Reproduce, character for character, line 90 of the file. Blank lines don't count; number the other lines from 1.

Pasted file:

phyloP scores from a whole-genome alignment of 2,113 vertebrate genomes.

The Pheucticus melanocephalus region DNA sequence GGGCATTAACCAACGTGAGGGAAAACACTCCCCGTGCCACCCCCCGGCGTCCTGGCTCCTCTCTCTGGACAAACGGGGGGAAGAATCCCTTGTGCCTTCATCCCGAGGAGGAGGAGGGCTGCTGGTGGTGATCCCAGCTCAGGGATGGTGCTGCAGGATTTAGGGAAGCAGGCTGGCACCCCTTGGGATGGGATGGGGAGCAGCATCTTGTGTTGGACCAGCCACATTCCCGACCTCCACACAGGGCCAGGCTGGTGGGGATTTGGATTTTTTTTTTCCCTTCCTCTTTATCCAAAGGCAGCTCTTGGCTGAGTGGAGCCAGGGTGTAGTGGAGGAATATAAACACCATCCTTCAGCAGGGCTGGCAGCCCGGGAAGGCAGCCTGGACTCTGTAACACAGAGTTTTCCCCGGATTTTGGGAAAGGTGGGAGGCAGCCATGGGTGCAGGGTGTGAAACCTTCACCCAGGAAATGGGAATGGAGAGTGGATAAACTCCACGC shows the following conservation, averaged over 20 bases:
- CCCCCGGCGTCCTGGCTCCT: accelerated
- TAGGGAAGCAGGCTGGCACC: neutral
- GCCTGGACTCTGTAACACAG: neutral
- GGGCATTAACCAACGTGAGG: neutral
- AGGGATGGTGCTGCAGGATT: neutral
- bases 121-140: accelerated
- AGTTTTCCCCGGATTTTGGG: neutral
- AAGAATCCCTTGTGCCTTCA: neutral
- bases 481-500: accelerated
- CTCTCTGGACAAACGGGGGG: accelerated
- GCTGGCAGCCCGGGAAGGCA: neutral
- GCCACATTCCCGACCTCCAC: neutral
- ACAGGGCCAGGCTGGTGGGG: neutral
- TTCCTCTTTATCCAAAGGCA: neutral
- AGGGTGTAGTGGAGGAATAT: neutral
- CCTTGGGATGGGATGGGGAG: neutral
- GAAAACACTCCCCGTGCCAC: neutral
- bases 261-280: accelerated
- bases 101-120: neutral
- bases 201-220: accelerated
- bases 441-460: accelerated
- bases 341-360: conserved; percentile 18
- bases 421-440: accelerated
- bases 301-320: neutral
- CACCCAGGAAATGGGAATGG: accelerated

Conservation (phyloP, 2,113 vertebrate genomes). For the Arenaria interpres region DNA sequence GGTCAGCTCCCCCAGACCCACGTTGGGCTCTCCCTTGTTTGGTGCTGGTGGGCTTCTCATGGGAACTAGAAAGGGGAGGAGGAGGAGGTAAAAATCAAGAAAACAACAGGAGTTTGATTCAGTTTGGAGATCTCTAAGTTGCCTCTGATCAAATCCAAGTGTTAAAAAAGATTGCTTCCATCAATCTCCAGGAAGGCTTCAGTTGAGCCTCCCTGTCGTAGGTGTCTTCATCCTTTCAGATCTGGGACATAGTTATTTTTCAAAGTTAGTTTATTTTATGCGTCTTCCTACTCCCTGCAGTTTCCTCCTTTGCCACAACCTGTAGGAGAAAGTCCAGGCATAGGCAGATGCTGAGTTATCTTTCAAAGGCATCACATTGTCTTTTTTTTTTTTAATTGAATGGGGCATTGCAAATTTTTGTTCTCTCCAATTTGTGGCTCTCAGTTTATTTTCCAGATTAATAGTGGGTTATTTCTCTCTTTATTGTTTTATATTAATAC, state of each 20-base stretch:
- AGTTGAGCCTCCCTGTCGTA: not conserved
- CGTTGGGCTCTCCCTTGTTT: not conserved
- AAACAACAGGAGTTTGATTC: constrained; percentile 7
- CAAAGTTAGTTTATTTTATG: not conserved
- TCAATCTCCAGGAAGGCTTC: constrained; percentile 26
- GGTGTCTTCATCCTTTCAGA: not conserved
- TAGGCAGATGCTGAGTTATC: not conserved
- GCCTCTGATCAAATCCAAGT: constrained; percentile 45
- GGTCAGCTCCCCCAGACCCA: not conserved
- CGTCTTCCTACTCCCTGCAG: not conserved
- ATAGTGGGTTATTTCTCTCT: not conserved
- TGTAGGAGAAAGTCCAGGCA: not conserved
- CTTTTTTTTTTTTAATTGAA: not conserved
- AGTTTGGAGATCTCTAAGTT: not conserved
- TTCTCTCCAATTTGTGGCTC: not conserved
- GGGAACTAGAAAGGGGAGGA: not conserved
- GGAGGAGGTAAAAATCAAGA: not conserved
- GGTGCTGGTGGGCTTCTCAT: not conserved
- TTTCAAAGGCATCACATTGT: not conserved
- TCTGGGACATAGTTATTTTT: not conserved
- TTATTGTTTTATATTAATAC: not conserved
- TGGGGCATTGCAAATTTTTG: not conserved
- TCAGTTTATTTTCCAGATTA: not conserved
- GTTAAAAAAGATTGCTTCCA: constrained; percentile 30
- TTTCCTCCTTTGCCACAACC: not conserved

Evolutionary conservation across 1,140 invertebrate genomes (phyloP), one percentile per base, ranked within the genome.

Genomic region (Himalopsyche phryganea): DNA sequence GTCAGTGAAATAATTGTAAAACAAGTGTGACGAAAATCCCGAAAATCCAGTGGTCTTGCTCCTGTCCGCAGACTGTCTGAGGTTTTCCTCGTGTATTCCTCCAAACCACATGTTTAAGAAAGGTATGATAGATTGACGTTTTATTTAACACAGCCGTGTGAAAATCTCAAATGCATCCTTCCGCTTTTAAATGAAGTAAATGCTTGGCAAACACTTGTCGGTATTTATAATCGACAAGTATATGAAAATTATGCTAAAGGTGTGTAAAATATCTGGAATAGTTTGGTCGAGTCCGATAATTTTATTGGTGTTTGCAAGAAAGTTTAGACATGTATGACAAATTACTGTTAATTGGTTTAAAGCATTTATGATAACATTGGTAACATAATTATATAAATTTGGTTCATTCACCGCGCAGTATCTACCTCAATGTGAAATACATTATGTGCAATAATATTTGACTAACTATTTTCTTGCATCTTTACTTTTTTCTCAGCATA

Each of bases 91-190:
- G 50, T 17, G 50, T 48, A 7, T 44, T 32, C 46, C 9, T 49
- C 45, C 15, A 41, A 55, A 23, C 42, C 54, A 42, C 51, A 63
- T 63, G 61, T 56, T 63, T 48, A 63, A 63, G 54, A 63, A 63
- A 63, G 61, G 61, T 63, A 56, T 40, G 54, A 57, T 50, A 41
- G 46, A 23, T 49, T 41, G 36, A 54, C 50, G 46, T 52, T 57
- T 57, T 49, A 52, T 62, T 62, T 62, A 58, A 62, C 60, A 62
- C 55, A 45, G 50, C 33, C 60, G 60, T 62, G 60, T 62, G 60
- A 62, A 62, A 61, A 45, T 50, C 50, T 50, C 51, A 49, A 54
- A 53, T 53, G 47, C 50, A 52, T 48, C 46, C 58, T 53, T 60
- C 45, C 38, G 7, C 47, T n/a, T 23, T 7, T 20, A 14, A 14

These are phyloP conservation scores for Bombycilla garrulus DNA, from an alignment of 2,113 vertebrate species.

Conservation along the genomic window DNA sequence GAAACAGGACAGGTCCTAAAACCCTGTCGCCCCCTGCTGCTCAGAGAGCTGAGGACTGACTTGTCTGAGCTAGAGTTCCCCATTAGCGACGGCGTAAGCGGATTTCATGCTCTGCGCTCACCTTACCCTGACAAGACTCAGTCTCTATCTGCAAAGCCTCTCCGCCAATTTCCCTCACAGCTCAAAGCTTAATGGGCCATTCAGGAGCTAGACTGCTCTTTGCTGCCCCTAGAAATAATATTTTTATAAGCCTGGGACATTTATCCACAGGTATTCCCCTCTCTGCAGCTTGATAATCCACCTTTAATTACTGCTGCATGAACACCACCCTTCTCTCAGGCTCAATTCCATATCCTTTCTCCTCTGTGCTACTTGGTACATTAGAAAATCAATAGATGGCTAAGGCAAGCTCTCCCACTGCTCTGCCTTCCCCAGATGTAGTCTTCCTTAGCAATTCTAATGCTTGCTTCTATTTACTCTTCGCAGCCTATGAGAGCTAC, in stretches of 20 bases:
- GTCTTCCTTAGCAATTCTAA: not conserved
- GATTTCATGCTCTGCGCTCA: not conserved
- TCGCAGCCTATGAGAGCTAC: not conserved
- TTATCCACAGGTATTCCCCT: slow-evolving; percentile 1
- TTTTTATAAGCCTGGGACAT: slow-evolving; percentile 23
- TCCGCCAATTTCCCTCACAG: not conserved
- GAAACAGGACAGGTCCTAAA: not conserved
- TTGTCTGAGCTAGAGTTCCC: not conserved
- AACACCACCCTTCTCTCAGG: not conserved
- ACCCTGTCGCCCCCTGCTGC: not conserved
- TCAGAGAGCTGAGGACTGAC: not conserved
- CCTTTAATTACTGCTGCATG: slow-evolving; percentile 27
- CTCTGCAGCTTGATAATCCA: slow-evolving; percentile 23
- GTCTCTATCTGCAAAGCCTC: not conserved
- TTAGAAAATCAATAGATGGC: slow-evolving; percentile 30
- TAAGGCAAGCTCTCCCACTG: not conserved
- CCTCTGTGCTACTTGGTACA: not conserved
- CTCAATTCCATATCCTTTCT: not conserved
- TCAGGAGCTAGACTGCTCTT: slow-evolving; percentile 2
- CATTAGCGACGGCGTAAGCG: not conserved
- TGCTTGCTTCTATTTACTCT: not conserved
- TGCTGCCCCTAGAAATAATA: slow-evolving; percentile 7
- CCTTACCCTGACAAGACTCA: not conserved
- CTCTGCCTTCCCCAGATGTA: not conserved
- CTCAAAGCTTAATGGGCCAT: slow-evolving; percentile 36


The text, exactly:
- TGCTGCCCCTAGAAATAATA: slow-evolving; percentile 7